Pending additional research at additional locations, Schmierer said timing of sampling for phosphorus and potassium could be at a later cutting, according to the grower's preference.

“Many alfalfa growers are realizing they can't make dairy-quality hay in the middle of the summer, so they give the alfalfa a chance to rejuvenate, get some bloom on, and store some carbohydrates,” Schmierer said

“That's also good for sampling when the phosphorus and potassium levels are pretty stable. We hope to get a better handle on timing after we have additional data.”

Schmierer, Putnam, and Steve Orloff, Siskiyou County farm advisor, have submitted a proposal for funding through the California Department of Food and Agriculture's Fertilizer Research and Education Project of a two-year study to sample fields throughout the state, from the Imperial Valley to Tulelake.

More detailed investigations would also shed light on other essentials of alfalfa tissue sampling. For the moment, Schmierer said he's using canopy height as a measurement of plant biomass.

He said he was surprised to learn that phosphate initially declines as much as 100+ ppm per day as the canopy height increases, and then the decline levels off.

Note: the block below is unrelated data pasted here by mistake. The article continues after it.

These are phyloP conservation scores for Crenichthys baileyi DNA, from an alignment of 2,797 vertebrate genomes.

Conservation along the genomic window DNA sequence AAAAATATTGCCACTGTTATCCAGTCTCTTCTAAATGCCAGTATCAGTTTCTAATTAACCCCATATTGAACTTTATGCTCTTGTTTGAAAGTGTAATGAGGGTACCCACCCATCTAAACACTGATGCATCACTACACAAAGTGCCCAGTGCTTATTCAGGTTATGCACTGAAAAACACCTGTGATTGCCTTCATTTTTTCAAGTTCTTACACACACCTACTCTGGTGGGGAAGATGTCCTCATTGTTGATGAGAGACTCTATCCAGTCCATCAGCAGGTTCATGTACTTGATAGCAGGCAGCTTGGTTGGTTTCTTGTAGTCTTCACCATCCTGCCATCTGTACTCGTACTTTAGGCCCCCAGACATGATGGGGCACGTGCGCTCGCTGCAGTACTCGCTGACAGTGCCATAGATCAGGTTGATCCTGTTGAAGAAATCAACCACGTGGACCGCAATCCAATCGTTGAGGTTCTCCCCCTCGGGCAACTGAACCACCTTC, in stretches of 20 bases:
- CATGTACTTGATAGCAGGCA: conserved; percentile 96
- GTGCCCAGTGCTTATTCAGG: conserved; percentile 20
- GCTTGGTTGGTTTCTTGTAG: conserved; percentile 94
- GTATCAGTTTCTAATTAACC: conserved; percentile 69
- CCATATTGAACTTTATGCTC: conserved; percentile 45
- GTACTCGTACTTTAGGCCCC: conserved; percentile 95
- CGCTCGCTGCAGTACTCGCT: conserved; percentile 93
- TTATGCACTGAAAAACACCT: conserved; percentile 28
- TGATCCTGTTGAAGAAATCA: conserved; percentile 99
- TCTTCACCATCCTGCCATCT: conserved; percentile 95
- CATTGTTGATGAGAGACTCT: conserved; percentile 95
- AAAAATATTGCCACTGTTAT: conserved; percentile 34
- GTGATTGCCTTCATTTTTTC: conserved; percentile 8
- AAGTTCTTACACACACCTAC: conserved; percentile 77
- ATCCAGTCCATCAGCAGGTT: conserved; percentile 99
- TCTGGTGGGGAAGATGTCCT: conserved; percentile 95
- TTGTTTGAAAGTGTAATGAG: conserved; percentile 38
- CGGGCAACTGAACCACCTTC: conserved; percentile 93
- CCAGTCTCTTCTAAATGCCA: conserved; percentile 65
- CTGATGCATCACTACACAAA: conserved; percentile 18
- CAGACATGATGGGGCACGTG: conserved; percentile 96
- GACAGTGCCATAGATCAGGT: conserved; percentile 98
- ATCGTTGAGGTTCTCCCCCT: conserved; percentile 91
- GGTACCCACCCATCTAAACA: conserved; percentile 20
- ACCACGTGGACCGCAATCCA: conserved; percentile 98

He also found that total phosphorus and potassium decreased in a similar manner as biomass increased, while SO4-S levels were static depending on soil temperature and moisture content.

For the present, Schmierer has compiled some tentative guidelines for critical levels of phosphate, which should be adjusted upward from the 800 ppm concentrations when samples are taken earlier than at the 10 percent bloom stage.

At early flower, or one node and one open flower, the concentration should be 1,000 ppm, plus or minus 100 ppm. At late-bud, or three or more notes with buds and no flowers, it should be 1,500 ppm, plus or minus 200 ppm. At mid-bud, or one to two nodes with visible buds and no flowers, it should be 2,000 ppm, plus or minus 200 ppm.